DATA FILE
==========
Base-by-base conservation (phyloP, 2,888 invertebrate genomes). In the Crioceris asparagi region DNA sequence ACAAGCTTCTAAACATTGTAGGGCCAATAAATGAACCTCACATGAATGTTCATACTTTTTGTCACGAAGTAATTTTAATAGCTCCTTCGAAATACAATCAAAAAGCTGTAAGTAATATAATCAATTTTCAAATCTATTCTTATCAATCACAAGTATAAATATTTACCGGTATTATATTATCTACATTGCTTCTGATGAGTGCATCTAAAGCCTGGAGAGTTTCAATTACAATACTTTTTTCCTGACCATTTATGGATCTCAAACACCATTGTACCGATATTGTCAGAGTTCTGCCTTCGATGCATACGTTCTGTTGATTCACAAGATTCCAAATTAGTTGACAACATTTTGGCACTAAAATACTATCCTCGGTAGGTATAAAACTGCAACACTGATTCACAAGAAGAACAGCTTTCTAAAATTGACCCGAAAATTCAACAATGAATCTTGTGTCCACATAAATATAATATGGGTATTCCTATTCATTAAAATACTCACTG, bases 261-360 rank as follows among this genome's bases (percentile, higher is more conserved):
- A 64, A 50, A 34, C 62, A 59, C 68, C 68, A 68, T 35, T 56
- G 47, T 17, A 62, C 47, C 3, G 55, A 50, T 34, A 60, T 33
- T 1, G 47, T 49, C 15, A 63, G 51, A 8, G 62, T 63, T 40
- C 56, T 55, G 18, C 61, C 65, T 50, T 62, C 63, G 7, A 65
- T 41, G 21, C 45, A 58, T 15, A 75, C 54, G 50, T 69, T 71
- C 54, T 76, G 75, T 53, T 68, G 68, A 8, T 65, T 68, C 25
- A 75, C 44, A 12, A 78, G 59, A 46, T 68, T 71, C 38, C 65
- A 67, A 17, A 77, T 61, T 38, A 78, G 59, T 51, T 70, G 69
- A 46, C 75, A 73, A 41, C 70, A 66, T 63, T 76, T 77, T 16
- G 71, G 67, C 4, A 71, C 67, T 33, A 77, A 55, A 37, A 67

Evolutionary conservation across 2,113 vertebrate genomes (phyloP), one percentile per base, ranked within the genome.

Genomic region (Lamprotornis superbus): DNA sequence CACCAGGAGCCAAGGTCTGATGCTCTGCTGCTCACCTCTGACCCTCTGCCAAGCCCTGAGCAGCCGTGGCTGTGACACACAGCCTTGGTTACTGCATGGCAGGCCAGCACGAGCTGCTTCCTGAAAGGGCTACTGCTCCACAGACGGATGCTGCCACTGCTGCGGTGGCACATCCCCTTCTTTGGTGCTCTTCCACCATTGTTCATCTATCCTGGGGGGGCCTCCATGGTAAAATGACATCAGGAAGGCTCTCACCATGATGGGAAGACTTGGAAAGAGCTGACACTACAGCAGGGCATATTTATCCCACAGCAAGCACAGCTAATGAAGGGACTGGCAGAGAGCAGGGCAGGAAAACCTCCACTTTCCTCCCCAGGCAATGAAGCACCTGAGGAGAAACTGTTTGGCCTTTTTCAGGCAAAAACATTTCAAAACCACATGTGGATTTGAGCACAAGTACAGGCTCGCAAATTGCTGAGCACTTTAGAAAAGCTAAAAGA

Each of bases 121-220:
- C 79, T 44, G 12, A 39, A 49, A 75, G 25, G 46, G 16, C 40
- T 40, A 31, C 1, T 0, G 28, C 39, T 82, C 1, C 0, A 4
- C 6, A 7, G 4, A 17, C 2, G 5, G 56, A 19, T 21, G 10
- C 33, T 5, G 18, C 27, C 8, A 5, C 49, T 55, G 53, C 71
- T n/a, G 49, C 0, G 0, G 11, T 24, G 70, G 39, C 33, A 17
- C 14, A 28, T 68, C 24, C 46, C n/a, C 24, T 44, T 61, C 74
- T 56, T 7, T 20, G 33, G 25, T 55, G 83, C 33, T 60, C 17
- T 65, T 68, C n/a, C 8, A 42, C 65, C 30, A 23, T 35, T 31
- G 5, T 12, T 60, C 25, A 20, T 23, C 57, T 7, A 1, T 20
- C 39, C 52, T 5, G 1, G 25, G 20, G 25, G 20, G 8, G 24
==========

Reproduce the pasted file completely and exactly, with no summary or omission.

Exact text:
Base-by-base conservation (phyloP, 2,888 invertebrate genomes). In the Crioceris asparagi region DNA sequence ACAAGCTTCTAAACATTGTAGGGCCAATAAATGAACCTCACATGAATGTTCATACTTTTTGTCACGAAGTAATTTTAATAGCTCCTTCGAAATACAATCAAAAAGCTGTAAGTAATATAATCAATTTTCAAATCTATTCTTATCAATCACAAGTATAAATATTTACCGGTATTATATTATCTACATTGCTTCTGATGAGTGCATCTAAAGCCTGGAGAGTTTCAATTACAATACTTTTTTCCTGACCATTTATGGATCTCAAACACCATTGTACCGATATTGTCAGAGTTCTGCCTTCGATGCATACGTTCTGTTGATTCACAAGATTCCAAATTAGTTGACAACATTTTGGCACTAAAATACTATCCTCGGTAGGTATAAAACTGCAACACTGATTCACAAGAAGAACAGCTTTCTAAAATTGACCCGAAAATTCAACAATGAATCTTGTGTCCACATAAATATAATATGGGTATTCCTATTCATTAAAATACTCACTG, bases 261-360 rank as follows among this genome's bases (percentile, higher is more conserved):
- A 64, A 50, A 34, C 62, A 59, C 68, C 68, A 68, T 35, T 56
- G 47, T 17, A 62, C 47, C 3, G 55, A 50, T 34, A 60, T 33
- T 1, G 47, T 49, C 15, A 63, G 51, A 8, G 62, T 63, T 40
- C 56, T 55, G 18, C 61, C 65, T 50, T 62, C 63, G 7, A 65
- T 41, G 21, C 45, A 58, T 15, A 75, C 54, G 50, T 69, T 71
- C 54, T 76, G 75, T 53, T 68, G 68, A 8, T 65, T 68, C 25
- A 75, C 44, A 12, A 78, G 59, A 46, T 68, T 71, C 38, C 65
- A 67, A 17, A 77, T 61, T 38, A 78, G 59, T 51, T 70, G 69
- A 46, C 75, A 73, A 41, C 70, A 66, T 63, T 76, T 77, T 16
- G 71, G 67, C 4, A 71, C 67, T 33, A 77, A 55, A 37, A 67

Evolutionary conservation across 2,113 vertebrate genomes (phyloP), one percentile per base, ranked within the genome.

Genomic region (Lamprotornis superbus): DNA sequence CACCAGGAGCCAAGGTCTGATGCTCTGCTGCTCACCTCTGACCCTCTGCCAAGCCCTGAGCAGCCGTGGCTGTGACACACAGCCTTGGTTACTGCATGGCAGGCCAGCACGAGCTGCTTCCTGAAAGGGCTACTGCTCCACAGACGGATGCTGCCACTGCTGCGGTGGCACATCCCCTTCTTTGGTGCTCTTCCACCATTGTTCATCTATCCTGGGGGGGCCTCCATGGTAAAATGACATCAGGAAGGCTCTCACCATGATGGGAAGACTTGGAAAGAGCTGACACTACAGCAGGGCATATTTATCCCACAGCAAGCACAGCTAATGAAGGGACTGGCAGAGAGCAGGGCAGGAAAACCTCCACTTTCCTCCCCAGGCAATGAAGCACCTGAGGAGAAACTGTTTGGCCTTTTTCAGGCAAAAACATTTCAAAACCACATGTGGATTTGAGCACAAGTACAGGCTCGCAAATTGCTGAGCACTTTAGAAAAGCTAAAAGA

Each of bases 121-220:
- C 79, T 44, G 12, A 39, A 49, A 75, G 25, G 46, G 16, C 40
- T 40, A 31, C 1, T 0, G 28, C 39, T 82, C 1, C 0, A 4
- C 6, A 7, G 4, A 17, C 2, G 5, G 56, A 19, T 21, G 10
- C 33, T 5, G 18, C 27, C 8, A 5, C 49, T 55, G 53, C 71
- T n/a, G 49, C 0, G 0, G 11, T 24, G 70, G 39, C 33, A 17
- C 14, A 28, T 68, C 24, C 46, C n/a, C 24, T 44, T 61, C 74
- T 56, T 7, T 20, G 33, G 25, T 55, G 83, C 33, T 60, C 17
- T 65, T 68, C n/a, C 8, A 42, C 65, C 30, A 23, T 35, T 31
- G 5, T 12, T 60, C 25, A 20, T 23, C 57, T 7, A 1, T 20
- C 39, C 52, T 5, G 1, G 25, G 20, G 25, G 20, G 8, G 24